Once in a while you come across some juicy tidbit of information that gloriously confirms something you always suspected was true. That happened to me a while back when reading William Murray’s book A Walk in Rome — a collection of musings, memories and historical research from _The New Yorker_’s longtime Italy correspondent.
Murray (whose obituary I discovered in The New York Times only an hour after finishing the book) notes that Italian dictator Benito Mussolini was so deeply troubled by the chaos of people walking about central Rome that he enacted strict rules governing pedestrians. Everyone on the busy thoroughfare Via del Corso was commanded to walk in one direction on the east side of the street, and the opposite direction on the west side. This crude attempt at social engineering was, of course, a spectacular failure, and it provides an uplifting example of people beating back an attempt to limit their access to the commons.
A wide smile crossed my face as I read this little story, since it substantiates my longstanding claim that authorities who want to corral and order pedestrians for the convenience of motorists really do exhibit fascistic tendencies. I have often joshingly used that F-word to describe politicians and traffic engineers who impose impediments to the free flow of foot traffic. Now I have the historical record to back me up.
Sidewalks and streets are the frontlines of the commons. They are the place where we most often bump into one another — figuratively as well as literally. The social vitality of any community can be measured by how many people are out on the streets. It’s where old friends reconnect with a joyous hug, where love affairs begin with a mutual glance, where you can watch the parade of life pass by.
Modern societies, where the streets are dominated by cars and sidewalks are gone from many new developments, suffer greatly from the gradual, subtle elimination of this critical public space. Through the vast majority of human history, the streets belonged to everyone. It’s where people stopped to talk, where dogs slept, where children played. I remember long afternoons of baseball played in the street when I was a kid, with only occasional interruptions by some driver—who we would all curse under our breath. The street belonged to us. And this was not some bucolic refuge or distant era, but only 40 years ago in a medium-size Midwestern city.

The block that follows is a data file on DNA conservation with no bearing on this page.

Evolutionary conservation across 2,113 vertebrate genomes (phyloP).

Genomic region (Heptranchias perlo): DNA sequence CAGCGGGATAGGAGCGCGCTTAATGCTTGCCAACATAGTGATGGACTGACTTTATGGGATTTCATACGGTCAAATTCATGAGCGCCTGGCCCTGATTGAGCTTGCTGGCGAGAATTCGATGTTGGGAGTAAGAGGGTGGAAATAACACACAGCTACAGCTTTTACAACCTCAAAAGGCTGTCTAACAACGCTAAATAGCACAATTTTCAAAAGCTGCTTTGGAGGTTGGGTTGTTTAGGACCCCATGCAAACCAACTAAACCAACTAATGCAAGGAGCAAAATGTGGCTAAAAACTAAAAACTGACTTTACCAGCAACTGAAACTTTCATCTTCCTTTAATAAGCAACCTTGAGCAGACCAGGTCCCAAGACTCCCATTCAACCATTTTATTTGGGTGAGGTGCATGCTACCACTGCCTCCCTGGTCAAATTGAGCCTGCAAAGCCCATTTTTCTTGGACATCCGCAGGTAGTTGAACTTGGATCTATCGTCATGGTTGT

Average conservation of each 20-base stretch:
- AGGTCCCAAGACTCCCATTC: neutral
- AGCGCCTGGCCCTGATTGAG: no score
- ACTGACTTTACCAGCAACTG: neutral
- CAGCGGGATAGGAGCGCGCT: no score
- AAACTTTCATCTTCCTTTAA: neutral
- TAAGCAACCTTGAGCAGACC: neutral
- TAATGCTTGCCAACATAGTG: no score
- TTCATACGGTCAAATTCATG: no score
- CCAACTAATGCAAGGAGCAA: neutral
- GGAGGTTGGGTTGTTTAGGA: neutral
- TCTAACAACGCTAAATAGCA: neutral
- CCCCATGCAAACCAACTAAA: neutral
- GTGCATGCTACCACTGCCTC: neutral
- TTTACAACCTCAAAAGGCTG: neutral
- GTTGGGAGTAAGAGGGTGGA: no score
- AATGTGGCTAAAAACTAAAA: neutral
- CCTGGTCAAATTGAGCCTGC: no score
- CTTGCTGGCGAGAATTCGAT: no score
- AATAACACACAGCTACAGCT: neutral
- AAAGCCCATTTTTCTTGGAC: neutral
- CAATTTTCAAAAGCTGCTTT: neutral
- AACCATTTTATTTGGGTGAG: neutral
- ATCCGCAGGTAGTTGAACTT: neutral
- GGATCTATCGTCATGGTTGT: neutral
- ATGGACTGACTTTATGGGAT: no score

Cars have swiftly and forcefully taken the streets away from us with the strategic help of the traffic engineering profession, who for decades saw human beings not seated in cars as a dangerous impediment to the smooth flow of traffic and, perhaps, a threat to the social order. It’s not uncommon for pedestrians strolling through upscale suburbs to be questioned by the police, who might view them as suspicious characters or as someone likely needing help.
Nearly all the street design decisions made in every American and Canadian city since the 1920s has been for the benefit of motorists and the detriment of people on foot. Safety was the excuse, but an encroachment of the commons the outcome. Some places now see this as a problem and are working to improve pedestrian amenities through traffic calming and other enlightened measures. But other cities are expanding the campaign to restrict pedestrian movement to the sidewalk itself.
I am often disappointed at how many North Americans willingly submit to this sort of auto-cratic injustice. Romans living under the bootheel of Mussolini’s fascist regime refused to accept this infringement of their right to walk the way they want to walk (to quote a famous grandson of Italy, Bruce Springsteen). So why has no one in Winnipeg, a city famous for its radical history, torn out the sidewalk blockades preventing people from crossing at the corner of Portage and Main, the most legendary intersections in all of Canada? Why don’t folks in Seattle, a hotbed of enlightened civic activism, openly defy the police department’s longstanding policy of issuing jaywalking tickets to innocent souls simply crossing the street? And why for crying out loud didn’t more New Yorkers, (America’s closest counterpart to the colorfully anarchic Romans) resist Mayor Rudy Giuliani’s campaign to confine pedestrian movement in order to promote more cars in an already traffic-choked city?
It’s high time that we stand up to planners and politicians who don’t yet understand that it’s pedestrians that bring life to a community, and it’s cars who suck all the life out. The streets are common property, belonging to all of us not just those behind the wheel. While it’s important to lobby public officials for traffic calming and other public safety improvements, it’s also important to assert the fact that our streets don’t exist merely for the ease of motorists. Improving the life of your community and defending the commons means takin’ it to the streets.